Granted this states the obvious but it does capture the feeling about time. It’s not that you don’t like having time to get things done or time to spare. That’s not the problem. The reason that “time” evokes such strong feelings is when your calendar is so crowded that time feels more like a curse than a benefit.
The way to take away the frustration over time is to better use the hours that you have. Everyone works with the same 24 hours but some people seem to get more out of it. They certainly aren’t expanding time, that’s not possible. What they do is to use time efficiently and that’s the essence of time management.
The most challenging aspect of time management is to decide that you really do want to manage your time. If you are certain about that, then you have to decide if you are willing to make changes in your schedule and activities.
There is no cosmic shoehorn that allows you to cram 35 hours of work into a 24-hour day. When you hear that someone wants to “make more time,” forget it. There is no way to expand the hours. You simply need to make choices about how to use the hours in each day.
When you think of ways to do more in the same time period, don’t even think about cutting back on sleep. That’s a common mistake. You need seven to eight hours of sleep nightly for health, energy and to work at prime efficiency.
Working late and cutting back to five or six hours might be ok once in a week, but it’s not good to do all week then think you can catch up on the weekend. A sleep-deprived body and exhausted brain are not your best assets. You’ll get much more accomplished by getting a full night’s sleep and tackling that new client proposal or special project in the morning.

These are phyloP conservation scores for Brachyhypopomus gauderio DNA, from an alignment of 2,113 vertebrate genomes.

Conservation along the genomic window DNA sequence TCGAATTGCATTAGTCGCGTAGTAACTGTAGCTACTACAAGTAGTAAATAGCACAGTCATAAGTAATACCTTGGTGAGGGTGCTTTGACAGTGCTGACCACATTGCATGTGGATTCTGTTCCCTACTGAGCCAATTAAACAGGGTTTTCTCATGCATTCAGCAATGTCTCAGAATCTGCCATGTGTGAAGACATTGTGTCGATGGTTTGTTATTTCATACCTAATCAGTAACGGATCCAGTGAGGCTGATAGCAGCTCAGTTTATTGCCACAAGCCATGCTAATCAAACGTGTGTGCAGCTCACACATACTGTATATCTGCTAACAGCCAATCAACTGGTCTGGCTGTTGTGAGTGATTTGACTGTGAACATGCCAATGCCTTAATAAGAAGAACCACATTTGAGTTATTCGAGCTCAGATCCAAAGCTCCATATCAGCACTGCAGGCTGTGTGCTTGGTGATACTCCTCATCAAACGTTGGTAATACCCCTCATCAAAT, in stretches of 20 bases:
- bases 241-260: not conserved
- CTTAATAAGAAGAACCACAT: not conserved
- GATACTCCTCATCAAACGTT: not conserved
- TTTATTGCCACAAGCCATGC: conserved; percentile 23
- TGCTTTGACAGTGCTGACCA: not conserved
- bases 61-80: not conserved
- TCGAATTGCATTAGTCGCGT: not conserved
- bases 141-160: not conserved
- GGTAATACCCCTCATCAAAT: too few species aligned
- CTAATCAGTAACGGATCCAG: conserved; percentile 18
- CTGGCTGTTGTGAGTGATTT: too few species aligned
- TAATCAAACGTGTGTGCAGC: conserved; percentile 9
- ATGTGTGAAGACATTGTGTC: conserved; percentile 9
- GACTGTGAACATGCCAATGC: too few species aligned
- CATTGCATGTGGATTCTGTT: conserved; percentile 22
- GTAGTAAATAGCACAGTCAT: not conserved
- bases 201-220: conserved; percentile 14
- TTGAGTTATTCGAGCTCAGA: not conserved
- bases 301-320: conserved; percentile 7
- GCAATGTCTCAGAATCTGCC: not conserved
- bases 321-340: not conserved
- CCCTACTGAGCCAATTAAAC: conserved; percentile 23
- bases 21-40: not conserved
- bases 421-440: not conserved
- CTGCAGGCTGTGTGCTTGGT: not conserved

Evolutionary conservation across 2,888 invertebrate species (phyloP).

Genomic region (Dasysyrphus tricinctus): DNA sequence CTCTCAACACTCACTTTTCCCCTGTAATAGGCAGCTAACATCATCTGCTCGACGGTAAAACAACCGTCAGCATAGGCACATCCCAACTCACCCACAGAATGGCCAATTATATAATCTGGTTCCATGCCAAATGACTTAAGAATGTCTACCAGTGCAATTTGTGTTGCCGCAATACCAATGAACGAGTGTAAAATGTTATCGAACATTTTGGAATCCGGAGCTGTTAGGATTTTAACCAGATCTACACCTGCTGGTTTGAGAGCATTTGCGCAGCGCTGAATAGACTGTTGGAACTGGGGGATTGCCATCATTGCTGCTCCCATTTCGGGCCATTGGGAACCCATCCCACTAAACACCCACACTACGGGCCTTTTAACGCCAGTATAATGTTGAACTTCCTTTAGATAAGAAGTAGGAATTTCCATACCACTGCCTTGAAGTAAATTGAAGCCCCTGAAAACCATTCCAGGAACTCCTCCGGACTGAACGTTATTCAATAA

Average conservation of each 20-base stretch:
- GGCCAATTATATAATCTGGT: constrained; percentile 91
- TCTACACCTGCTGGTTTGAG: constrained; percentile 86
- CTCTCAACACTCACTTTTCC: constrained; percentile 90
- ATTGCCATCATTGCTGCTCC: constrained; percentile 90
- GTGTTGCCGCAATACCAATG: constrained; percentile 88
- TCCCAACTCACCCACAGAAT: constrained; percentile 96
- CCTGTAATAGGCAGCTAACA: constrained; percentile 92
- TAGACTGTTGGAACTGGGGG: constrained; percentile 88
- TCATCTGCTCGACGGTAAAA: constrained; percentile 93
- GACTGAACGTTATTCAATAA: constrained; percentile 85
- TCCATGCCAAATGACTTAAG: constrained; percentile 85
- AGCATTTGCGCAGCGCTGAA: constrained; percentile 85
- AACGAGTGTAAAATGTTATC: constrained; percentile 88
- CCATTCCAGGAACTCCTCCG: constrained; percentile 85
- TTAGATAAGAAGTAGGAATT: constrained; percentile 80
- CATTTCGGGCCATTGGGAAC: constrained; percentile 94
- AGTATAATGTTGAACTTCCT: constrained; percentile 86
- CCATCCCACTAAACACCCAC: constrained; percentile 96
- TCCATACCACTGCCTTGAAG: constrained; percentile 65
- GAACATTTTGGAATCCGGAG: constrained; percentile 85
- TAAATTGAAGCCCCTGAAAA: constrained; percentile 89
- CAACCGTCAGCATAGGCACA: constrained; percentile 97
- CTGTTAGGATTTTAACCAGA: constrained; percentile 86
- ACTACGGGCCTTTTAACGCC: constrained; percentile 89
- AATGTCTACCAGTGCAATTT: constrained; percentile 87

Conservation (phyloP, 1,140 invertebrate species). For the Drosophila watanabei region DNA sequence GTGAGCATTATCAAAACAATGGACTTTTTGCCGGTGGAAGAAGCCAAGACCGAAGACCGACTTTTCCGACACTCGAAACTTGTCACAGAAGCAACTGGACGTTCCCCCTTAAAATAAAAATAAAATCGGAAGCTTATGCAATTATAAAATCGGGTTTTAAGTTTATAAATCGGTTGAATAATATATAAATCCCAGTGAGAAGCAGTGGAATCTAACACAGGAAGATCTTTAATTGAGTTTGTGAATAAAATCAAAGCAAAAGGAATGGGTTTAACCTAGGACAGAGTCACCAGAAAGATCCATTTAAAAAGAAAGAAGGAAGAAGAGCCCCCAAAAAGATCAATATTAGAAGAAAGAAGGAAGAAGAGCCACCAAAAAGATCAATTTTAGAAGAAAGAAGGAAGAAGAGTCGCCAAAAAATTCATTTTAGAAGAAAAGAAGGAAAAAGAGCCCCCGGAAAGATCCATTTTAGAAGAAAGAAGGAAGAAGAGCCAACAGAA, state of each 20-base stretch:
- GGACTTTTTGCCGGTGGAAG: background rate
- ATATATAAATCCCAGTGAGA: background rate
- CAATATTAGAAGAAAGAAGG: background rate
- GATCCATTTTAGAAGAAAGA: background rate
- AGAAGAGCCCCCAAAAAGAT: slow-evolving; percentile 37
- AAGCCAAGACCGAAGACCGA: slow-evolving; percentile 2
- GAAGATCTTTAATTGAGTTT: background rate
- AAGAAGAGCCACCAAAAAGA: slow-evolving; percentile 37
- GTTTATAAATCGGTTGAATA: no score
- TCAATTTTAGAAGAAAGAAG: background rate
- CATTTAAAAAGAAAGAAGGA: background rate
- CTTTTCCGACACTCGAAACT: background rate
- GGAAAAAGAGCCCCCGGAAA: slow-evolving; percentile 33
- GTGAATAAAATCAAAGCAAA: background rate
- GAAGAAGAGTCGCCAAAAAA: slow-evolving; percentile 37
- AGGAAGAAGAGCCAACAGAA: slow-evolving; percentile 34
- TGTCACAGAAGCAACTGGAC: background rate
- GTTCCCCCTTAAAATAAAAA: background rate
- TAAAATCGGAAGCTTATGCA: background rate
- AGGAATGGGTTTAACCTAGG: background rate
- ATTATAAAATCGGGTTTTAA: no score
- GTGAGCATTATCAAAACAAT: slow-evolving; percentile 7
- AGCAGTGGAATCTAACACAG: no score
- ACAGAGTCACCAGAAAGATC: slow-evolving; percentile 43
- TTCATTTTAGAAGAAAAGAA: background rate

If you have more work, family and leisure activities than you can fit into a reasonable day, then you need to make some choices. Before you start to associate time management with giving up something, understand that this is not the point. You can’t manage your time until you decide what goes and what stays.
Even then it’s not about giving up something. You can alternate some activities. For example, if you like to play golf but rush through the course to take the children fishing, then play golf two weekends and set up an all day fishing adventure on the other two weekends. This way you can enjoy both leisure pursuits without being so frantic that the fun is taken out of having fun.
Time management isn’t just about finding more ways to cram in more work. Effective time management also helps you find time for leisure or even to sit around and do nothing. Doesn’t that sound wonderful? Imagine if you had time to lounge by the pool, read a novel instead of a company report or ride your bike around the park.
That’s not a fantasy or something that you put off until retirement. Having time for yourself is possible, if you are willing to apply time management techniques to your busy life.
Just get out the eraser because you have to start by trimming back to a manageable amount of activity to fit into a 10-12 hour day with 8 hours to sleep. That leaves 4 to 6 hours to spend each day. If you take away worry time and zoning out in front of the television, you have just found time. Now it’s up to you to manage that time.